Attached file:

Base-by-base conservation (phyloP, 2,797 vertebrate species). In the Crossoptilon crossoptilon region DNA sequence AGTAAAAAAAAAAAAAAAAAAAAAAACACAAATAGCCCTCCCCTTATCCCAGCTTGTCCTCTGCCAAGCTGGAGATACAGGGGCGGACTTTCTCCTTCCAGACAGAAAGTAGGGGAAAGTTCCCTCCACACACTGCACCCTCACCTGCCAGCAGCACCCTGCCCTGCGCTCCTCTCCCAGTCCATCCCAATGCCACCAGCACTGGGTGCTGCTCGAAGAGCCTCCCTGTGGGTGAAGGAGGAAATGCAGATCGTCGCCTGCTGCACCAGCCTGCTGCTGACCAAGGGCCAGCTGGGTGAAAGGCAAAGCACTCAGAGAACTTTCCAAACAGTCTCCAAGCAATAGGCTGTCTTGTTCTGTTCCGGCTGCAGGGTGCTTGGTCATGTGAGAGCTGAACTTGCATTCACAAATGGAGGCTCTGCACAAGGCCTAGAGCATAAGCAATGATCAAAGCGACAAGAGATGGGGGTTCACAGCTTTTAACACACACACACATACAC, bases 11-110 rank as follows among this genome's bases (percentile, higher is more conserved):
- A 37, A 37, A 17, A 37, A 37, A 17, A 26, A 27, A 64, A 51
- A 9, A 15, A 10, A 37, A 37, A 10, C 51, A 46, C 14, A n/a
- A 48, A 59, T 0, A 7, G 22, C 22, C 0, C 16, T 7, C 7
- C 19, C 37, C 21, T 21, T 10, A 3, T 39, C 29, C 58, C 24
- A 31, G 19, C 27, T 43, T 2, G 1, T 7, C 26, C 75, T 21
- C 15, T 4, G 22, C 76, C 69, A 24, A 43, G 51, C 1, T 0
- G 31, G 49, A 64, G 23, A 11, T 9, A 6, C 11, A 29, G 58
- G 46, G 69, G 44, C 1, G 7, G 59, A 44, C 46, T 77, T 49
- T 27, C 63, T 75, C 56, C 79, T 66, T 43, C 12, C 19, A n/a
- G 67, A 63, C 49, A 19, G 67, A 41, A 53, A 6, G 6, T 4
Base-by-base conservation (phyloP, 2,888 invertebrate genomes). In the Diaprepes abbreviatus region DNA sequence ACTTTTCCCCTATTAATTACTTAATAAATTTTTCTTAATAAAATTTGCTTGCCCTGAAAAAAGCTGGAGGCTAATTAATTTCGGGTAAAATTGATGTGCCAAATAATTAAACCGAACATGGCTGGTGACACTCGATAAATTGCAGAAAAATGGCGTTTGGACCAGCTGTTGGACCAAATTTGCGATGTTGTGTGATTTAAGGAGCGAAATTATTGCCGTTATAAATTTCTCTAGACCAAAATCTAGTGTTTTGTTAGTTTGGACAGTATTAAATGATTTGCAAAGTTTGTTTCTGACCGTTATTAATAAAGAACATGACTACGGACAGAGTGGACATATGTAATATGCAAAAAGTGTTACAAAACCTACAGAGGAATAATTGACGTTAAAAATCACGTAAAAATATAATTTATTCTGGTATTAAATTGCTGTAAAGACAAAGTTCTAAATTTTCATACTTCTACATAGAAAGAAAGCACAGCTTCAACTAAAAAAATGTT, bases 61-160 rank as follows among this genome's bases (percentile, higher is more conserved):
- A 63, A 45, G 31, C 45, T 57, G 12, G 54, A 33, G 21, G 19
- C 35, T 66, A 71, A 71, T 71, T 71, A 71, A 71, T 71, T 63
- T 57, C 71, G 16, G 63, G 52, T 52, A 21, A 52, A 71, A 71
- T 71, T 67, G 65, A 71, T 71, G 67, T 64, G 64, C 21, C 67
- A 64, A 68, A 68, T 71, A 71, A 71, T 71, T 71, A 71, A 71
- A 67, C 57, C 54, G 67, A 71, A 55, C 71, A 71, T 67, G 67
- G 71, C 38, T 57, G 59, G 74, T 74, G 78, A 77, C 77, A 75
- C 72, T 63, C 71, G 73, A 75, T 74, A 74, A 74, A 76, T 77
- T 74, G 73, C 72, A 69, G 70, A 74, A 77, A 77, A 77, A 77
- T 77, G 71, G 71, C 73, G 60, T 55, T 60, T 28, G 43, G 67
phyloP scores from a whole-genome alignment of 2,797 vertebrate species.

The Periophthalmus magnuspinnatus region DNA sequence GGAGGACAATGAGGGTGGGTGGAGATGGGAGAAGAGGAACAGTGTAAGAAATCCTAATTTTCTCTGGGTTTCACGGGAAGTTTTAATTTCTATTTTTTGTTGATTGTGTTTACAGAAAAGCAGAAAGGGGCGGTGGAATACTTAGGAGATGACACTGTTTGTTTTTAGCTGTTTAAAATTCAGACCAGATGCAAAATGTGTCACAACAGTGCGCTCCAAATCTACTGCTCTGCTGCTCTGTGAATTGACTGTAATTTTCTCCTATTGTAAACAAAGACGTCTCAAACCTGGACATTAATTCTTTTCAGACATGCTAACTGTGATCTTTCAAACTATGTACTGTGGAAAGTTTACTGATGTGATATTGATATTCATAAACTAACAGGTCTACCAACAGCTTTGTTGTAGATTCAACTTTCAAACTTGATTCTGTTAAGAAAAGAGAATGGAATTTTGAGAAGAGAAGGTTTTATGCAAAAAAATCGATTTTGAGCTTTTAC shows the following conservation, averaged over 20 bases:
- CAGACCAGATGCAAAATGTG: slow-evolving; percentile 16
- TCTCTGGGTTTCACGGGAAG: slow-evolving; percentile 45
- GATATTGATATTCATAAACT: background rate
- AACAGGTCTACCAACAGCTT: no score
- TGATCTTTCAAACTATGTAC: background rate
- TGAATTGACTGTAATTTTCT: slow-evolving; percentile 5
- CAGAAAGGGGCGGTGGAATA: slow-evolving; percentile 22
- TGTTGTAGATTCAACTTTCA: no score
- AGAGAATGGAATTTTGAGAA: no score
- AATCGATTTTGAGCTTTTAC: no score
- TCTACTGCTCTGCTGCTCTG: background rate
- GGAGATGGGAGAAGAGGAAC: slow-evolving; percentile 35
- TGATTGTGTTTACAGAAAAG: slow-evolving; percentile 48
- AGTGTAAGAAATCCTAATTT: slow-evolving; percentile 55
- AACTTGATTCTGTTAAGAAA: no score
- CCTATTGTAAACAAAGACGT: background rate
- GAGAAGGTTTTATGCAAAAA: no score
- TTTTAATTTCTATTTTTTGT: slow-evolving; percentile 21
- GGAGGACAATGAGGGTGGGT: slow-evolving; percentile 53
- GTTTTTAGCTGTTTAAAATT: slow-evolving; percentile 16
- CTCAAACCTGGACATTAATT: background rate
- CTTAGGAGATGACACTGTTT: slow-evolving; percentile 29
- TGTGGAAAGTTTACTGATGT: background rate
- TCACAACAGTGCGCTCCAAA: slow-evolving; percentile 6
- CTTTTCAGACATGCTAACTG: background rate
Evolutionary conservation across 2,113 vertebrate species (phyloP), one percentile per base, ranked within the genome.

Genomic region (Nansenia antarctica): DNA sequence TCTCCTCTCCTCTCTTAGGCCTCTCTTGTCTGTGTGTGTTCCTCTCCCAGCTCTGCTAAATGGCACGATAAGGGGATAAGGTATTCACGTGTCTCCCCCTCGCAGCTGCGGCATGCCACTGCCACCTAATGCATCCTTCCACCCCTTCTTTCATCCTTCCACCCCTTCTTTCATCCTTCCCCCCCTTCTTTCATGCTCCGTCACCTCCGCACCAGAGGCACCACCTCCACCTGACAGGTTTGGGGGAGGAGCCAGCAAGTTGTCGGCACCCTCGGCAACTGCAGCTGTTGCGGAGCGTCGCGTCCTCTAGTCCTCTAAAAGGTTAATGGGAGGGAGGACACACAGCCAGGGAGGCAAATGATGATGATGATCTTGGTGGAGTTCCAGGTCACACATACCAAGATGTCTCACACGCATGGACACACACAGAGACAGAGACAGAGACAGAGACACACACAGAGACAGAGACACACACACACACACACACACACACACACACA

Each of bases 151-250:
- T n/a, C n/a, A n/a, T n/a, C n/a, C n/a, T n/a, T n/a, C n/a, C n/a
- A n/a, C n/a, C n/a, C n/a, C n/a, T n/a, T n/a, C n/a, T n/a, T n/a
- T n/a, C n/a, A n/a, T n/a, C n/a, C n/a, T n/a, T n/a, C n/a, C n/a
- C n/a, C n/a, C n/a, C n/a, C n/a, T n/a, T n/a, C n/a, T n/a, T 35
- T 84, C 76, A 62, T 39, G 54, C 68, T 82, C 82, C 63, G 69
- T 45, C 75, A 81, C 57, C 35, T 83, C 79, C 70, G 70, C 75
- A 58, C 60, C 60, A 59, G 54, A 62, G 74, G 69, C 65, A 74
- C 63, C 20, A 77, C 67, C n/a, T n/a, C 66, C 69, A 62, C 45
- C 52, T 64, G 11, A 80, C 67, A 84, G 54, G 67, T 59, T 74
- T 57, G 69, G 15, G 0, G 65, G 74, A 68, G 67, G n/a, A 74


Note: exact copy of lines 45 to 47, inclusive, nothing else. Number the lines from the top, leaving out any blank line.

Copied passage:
- CTCAAACCTGGACATTAATT: background rate
- CTTAGGAGATGACACTGTTT: slow-evolving; percentile 29
- TGTGGAAAGTTTACTGATGT: background rate